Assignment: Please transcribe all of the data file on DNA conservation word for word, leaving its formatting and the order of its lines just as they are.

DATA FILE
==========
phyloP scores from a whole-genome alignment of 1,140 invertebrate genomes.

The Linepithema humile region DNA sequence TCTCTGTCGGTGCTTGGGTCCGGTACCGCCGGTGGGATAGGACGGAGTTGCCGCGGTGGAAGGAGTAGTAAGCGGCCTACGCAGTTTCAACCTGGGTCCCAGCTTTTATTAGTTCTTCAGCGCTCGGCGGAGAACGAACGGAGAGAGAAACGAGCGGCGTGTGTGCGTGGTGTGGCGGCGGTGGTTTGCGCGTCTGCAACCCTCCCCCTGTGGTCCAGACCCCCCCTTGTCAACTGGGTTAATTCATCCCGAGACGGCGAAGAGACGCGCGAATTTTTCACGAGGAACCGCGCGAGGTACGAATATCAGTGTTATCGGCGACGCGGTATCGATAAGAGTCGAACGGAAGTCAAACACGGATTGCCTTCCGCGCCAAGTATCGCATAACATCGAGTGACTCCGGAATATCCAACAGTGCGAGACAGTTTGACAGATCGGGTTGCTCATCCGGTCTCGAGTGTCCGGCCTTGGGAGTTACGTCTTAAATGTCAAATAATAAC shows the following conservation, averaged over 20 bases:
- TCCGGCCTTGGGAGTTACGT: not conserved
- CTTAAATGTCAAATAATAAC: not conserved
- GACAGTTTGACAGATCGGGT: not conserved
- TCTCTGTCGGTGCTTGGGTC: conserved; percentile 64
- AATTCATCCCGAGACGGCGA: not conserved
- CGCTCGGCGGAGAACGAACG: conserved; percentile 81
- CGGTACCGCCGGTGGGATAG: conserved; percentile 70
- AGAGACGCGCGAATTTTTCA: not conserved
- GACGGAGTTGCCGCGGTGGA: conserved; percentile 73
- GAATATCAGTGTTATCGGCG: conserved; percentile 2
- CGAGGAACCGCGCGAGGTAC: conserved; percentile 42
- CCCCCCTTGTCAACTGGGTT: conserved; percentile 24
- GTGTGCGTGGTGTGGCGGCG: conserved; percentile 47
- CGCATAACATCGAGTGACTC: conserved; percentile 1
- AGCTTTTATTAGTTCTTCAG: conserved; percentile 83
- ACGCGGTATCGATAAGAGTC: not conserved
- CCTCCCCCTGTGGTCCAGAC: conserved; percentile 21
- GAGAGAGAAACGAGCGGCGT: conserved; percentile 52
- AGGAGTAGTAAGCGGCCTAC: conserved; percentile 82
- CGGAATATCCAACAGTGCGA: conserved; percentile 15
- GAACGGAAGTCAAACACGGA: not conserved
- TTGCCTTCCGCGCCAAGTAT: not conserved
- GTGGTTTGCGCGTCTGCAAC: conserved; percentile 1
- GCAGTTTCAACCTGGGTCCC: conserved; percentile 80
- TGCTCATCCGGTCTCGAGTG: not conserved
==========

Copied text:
phyloP scores from a whole-genome alignment of 1,140 invertebrate genomes.

The Linepithema humile region DNA sequence TCTCTGTCGGTGCTTGGGTCCGGTACCGCCGGTGGGATAGGACGGAGTTGCCGCGGTGGAAGGAGTAGTAAGCGGCCTACGCAGTTTCAACCTGGGTCCCAGCTTTTATTAGTTCTTCAGCGCTCGGCGGAGAACGAACGGAGAGAGAAACGAGCGGCGTGTGTGCGTGGTGTGGCGGCGGTGGTTTGCGCGTCTGCAACCCTCCCCCTGTGGTCCAGACCCCCCCTTGTCAACTGGGTTAATTCATCCCGAGACGGCGAAGAGACGCGCGAATTTTTCACGAGGAACCGCGCGAGGTACGAATATCAGTGTTATCGGCGACGCGGTATCGATAAGAGTCGAACGGAAGTCAAACACGGATTGCCTTCCGCGCCAAGTATCGCATAACATCGAGTGACTCCGGAATATCCAACAGTGCGAGACAGTTTGACAGATCGGGTTGCTCATCCGGTCTCGAGTGTCCGGCCTTGGGAGTTACGTCTTAAATGTCAAATAATAAC shows the following conservation, averaged over 20 bases:
- TCCGGCCTTGGGAGTTACGT: not conserved
- CTTAAATGTCAAATAATAAC: not conserved
- GACAGTTTGACAGATCGGGT: not conserved
- TCTCTGTCGGTGCTTGGGTC: conserved; percentile 64
- AATTCATCCCGAGACGGCGA: not conserved
- CGCTCGGCGGAGAACGAACG: conserved; percentile 81
- CGGTACCGCCGGTGGGATAG: conserved; percentile 70
- AGAGACGCGCGAATTTTTCA: not conserved
- GACGGAGTTGCCGCGGTGGA: conserved; percentile 73
- GAATATCAGTGTTATCGGCG: conserved; percentile 2
- CGAGGAACCGCGCGAGGTAC: conserved; percentile 42
- CCCCCCTTGTCAACTGGGTT: conserved; percentile 24
- GTGTGCGTGGTGTGGCGGCG: conserved; percentile 47
- CGCATAACATCGAGTGACTC: conserved; percentile 1
- AGCTTTTATTAGTTCTTCAG: conserved; percentile 83
- ACGCGGTATCGATAAGAGTC: not conserved
- CCTCCCCCTGTGGTCCAGAC: conserved; percentile 21
- GAGAGAGAAACGAGCGGCGT: conserved; percentile 52
- AGGAGTAGTAAGCGGCCTAC: conserved; percentile 82
- CGGAATATCCAACAGTGCGA: conserved; percentile 15
- GAACGGAAGTCAAACACGGA: not conserved
- TTGCCTTCCGCGCCAAGTAT: not conserved
- GTGGTTTGCGCGTCTGCAAC: conserved; percentile 1
- GCAGTTTCAACCTGGGTCCC: conserved; percentile 80
- TGCTCATCCGGTCTCGAGTG: not conserved